Big Hero 6 (Blu-ray)

March 2, 2015 7 Min Read

Review by: Matt Brighton

Plot: What’s it about?

When it comes to animation, it really does begin and end with Disney. They pioneered the animation field with classics like Snow White, Fantasia and Sleeping Beauty and continued it for several decades. As time passed, a new era of animation began with computers. Certainly I don’t need to mention the influence of  Toy Story (and its sequels) which ushered in a new way to watch and experience animated films.  Disney hasn’t maintained the stronghold on the animated market like they used to, with franchises coming from other studios like Fox (Madagascar) and Dreamworks (Shrek and How to Train Your Dragon) there’s no shortage of competition. Moving onto Big Hero 6, I’d not heard a lot about it. Certainly I had no idea that it was a Marvel comic book (then again, I’m not surprised) and went into the film knowing it’d won the Oscar the night before for Best Animated Film (and we won’t get into the whole Lego Movie thing)…

Set in the fictional town of San Fransokyo, we meet Hiro (voiced by Ryan Potter), a child prodigy who graduated from high school at the age of 13. His older brother, Tadashi (voiced by Daniel Henney), is a student at the local university where his invention is set to revolutionize the medical field. Tadashi manages to talk Hiro into enrolling at the university. Hire manages to win a local science fair with an invention which catches the eye of Prof. Callaghan (voiced by James Cromwell), the mentor of Tadashi. However a tragic accident occurs and leaves young Hiro under the care of his aunt. Taking Tadashi’s invention, Betamax (voiced by Scott Adsit), Hiro befriends a ragtag group of students to combat an evil force that’s using Hiro’s invention in order to get his demands met. Will this spell the end of Hiro and the city of San Fransokyo?

To be honest, there’s actually a lot going on in this movie. Comparing this to a classic like Snow White is certainly apples and oranges. There’s tragedy, terrorism and violence in the film, but it’s done in typical Disney form. I was actually a bit surprised by some of the themes in the film, but looking back – it’s really not all bad. Is the film worthy of the “Best Animated Film” of 2014? That’s difficult to say since animated films really aren’t my thing. I will say that I was intrigued, involved and even emotional (at times) while watching the movie. The characters are a bit more complex than traditional Disney films and with the Marvel influence, there’s plenty of action to go around as well. I personally prefer a film like The Incredibles to this, but I suppose it’s all a matter of perspective. Nevertheless this is highly recommended.

Video: How’s it look?

When live-action films look as good as they do on Blu-ray, it should come as no surprise that Big Hero 6 looks absolutely perfect. I mean in every sense of the word – perfect. Colors are bright, bold, brash, vidid…whatever other adjective you want to use. The city of San Fransokyo simply seems to come alive with the amount of detail and energy that this transfer seems to output. The wide 2.39:1 AVC HD transfer simply leaves nothing to the imagination, from the details in the micro bots to the sparks flying during some of the battle scenes. Suffice it to say that viewers will enjoy this visual feast.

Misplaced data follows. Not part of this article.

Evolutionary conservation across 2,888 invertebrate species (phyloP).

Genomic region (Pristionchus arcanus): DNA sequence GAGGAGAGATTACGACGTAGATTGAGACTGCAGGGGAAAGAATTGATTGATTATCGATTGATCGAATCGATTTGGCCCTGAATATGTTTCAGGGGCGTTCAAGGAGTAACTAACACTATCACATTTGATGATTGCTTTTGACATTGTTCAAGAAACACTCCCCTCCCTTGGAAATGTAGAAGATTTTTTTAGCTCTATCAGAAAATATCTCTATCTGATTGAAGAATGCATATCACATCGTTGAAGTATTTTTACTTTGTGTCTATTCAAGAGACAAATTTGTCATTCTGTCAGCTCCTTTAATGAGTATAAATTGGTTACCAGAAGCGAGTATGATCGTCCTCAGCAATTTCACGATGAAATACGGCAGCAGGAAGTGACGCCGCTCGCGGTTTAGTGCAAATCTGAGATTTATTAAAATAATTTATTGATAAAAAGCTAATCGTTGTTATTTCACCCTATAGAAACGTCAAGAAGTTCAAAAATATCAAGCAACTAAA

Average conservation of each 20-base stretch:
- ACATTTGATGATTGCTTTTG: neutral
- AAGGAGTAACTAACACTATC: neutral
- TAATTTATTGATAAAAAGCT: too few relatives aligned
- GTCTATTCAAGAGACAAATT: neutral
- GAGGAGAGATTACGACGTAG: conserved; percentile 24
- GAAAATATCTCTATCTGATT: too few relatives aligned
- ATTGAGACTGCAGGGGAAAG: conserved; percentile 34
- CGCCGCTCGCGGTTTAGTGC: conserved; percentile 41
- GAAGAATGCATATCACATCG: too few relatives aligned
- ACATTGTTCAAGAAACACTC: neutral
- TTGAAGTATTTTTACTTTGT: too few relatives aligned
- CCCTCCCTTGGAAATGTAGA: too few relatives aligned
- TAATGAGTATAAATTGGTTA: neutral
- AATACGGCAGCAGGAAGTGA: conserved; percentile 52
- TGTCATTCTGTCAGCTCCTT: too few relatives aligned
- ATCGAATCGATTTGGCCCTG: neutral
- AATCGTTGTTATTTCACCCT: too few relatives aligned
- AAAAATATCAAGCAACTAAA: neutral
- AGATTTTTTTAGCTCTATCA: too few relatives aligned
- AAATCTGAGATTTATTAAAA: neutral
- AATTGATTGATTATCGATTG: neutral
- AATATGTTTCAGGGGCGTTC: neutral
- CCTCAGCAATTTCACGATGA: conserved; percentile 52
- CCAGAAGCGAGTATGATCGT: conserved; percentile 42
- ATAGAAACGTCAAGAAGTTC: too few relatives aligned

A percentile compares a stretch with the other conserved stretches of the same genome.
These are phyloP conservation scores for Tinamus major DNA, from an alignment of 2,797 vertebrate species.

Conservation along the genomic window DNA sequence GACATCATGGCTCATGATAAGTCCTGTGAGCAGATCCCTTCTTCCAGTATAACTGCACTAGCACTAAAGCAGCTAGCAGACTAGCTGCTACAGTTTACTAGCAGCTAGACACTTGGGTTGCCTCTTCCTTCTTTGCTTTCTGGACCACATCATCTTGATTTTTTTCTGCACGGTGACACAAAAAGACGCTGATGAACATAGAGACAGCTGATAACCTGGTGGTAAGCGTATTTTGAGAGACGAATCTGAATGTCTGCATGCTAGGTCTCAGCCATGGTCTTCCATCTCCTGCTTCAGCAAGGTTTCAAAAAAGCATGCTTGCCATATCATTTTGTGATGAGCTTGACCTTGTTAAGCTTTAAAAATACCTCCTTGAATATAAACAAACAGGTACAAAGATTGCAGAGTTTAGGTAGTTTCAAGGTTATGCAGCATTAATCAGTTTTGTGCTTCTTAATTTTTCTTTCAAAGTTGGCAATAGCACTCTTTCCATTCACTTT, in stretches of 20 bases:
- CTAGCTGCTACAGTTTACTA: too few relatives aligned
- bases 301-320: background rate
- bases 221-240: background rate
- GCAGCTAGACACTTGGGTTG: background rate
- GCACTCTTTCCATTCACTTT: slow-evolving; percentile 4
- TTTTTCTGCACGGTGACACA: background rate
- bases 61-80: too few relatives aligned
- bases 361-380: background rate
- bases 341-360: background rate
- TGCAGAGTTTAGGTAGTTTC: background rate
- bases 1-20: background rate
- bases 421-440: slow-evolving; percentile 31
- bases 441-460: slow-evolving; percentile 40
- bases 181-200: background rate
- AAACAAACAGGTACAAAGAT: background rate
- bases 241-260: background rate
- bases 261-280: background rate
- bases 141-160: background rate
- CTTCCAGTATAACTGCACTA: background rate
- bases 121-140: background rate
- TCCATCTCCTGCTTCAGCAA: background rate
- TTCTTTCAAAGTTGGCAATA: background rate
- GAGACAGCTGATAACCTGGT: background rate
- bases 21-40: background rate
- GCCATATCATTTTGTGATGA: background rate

Audio: How’s it sound?

The video set the bar as high as it could go and I’m pleased to report that the audio is its equal in every way. Vocals are rich and crisp, James Cromwell’s voice booms while Baymax’s nuanced whisper still manages to sound soothing and calming (just as a medical robot would be, I’d have to assume). That said, there’s no shortage of action coming from the surrounds, rear-back surrounds, sub – you get the idea. This DTS HD Master Audio mix will make use of each and every speaker that’s hooked up to your home theater system.  It’s dynamic and loud when it needs to be, but it has little tidbits here and there that really emphasize the HD aspect of the audio. Again, no complaints here.

Supplements: What are the extras?

  • Theatrical Short: Feast – A short film from Director Patrick Osborne that follows a dog with a hearty appetite.
  • The Origin of Big Hero 6: Hiro’s Journey – Jamie Chung (who voiced Go Go in the film) hosts this feature which takes a look at some of the origins of the movie, an interview with the filmmakers as well as some of the visual look and feel of the film.
  • Big Animator 6: The Characters Behind the Characters – Essentially a “tech team” and how the movie was influenced, how it was supposed to look and just about everything in between.
  • Deleted Scenes with Introductions by Directors Don Hall & Chris Williams – Five in all with, as the title suggests, intros by the filmmakers.
  • Theatrical Trailer
  • DVD/Digital HD Copy

The Bottom Line

Big Hero 6 lived up to everything it was purported to be. It’s well-made, voiced and as a strong base to begin with in the Marvel comic book. The little ones might be a bit scared at a few times, but it’s really a great film that’s both entertaining and enlightening. The audio and video don’t disappoint and it should make for a reference disc – and it’s a great film to boot.

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